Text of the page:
Rock Runners is a welcome, if repetitive, addition to the one-touch runner genre
2012 was the year that one-touch running games really came into their element, with numerous developers really pushing the boat out, exploring new and fiendish elements that made previous runners look shallow and empty in comparison. The question is, what do running games need to do to take it just that little bit further and make 2013 the year of the mobile runner? Rock Runners definitely has a keen eye for what the genre requires, especially when it comes to controls and presentation, but it doesn’t particularly innovate or provide anything we haven’t already seen.
You are a rock runner, born for the sole purpose of dashing around vacant planets, stealing as many valuable gems as you can find, and making sure to steer clear of any nastiness along the way. As you explore each planet, you’ll find fuel cells that allow you to blast off for other rocks and explore those too.
Rock Runners is a one-touch game – that is, every action can be done simply by touching anywhere on the screen, and letting go. Press and hold, and your guy will jump into the air. Let go, and he’ll fall more quickly to earth. Every now and again you’ll also be able to hold down on the screen to swing from the ceiling, and skim over the top of deadly spikes and purple goo.
What Rock Runners gets so very right is the feel of the controls. Sure, one-touch controls sound simple enough, but you’d be surprised how often they feel completely off in mobile games like this. Rock Runners makes you feel like you’re always in control, with tight jumps and a perfect feel. Glorious.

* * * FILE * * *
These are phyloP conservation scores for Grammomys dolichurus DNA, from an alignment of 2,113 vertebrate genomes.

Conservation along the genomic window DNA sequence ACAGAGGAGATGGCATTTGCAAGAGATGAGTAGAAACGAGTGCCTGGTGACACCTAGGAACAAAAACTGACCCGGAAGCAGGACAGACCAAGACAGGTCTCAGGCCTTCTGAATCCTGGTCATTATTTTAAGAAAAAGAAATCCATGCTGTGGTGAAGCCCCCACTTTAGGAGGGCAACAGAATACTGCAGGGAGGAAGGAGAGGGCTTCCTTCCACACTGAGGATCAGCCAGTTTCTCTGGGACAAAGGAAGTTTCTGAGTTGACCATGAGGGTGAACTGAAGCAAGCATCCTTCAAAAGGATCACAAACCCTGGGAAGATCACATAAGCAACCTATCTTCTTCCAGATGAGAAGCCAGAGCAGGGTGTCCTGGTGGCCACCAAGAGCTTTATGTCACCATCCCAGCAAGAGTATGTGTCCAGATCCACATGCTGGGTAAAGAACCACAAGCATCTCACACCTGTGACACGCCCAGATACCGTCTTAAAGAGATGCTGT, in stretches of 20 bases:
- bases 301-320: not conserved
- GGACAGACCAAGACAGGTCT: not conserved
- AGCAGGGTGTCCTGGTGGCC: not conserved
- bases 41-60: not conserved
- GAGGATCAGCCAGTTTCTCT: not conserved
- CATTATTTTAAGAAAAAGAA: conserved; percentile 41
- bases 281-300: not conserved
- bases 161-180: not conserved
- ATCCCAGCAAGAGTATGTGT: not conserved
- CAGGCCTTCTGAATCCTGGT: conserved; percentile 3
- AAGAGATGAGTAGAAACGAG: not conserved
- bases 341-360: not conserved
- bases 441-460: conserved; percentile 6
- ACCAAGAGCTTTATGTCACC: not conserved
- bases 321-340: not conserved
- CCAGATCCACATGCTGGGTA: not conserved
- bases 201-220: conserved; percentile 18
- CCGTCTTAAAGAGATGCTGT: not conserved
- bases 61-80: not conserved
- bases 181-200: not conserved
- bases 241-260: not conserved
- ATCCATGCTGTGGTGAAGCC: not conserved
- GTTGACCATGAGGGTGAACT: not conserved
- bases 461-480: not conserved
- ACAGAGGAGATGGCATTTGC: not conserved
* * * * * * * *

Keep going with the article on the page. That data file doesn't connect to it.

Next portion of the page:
This is a game that really looks the part too, with visual efforts that really show through. The action itself looks lovely in motion, with smooth animations and detailed backdrops, but it’s the effort that’s gone into the overworld maps that really pays off.
You aren’t just hitting “level 1″, “level 2″ et al as per usual, but rather, there are grids to explore that need keys to unlock certain areas. Some grid spaces also let you know that the level you’re about to enter is more dangerous than usual, meaning you can dodge around them if you choose, or go for glory. It’s a great system that really makes you want to keep on at it.
This makes for some great replay value too, as you’ll no doubt want to go back through the game and finish off those levels you missed out on, while also grabbing three stars on every level. The stars, by the way, come from completing missions – these are always very simple and rarely meander, but I was grateful for them nevertheless.
But this latter point – the game’s unwillingness to venture outside its base comfort zone – is what puts a bit of a damper on the action.
After you’ve been playing for half an hour, it becomes apparent that with each “new” level you’re playing, it’s not really new at all. Rather, the same platforming sections are being regurgitated over and over again, just in different orders to keep you keen.
After a short while, every level begins to blur into one, and you simply learn that the best way to tackle the game is to learn how to beat each different setpiece. The game even uses the very same visuals and backdrops throughout play, for the most part, meaning that the action gets hugely repetitive very quickly.
Certain elements attempt to balance this out, such as the boost. Collect enough gems and you’ll start running at double speed, which will get you to the end faster, but make dodging obstacles a lot more difficult. Plus, there are online leaderboards for the various times you’ve set on runs, and achievements to bag.
But even with this, and the online gem store which allows you to buy extra characters and special boosts, it still feels like Rock Runners could have been just that little bit more special if there was more attention to detail as far as level design is concerned. As it is, I came away feeling like the experience was somewhat cheapened by the copy/paste nature of the worlds I ran through.
Rock Runners is a great addition to the one-button runner genre, and runner fans should definitely consider giving it a whirl. What we really need now is a sequel that isn’t so dependent on the same content being mashed together over and over again.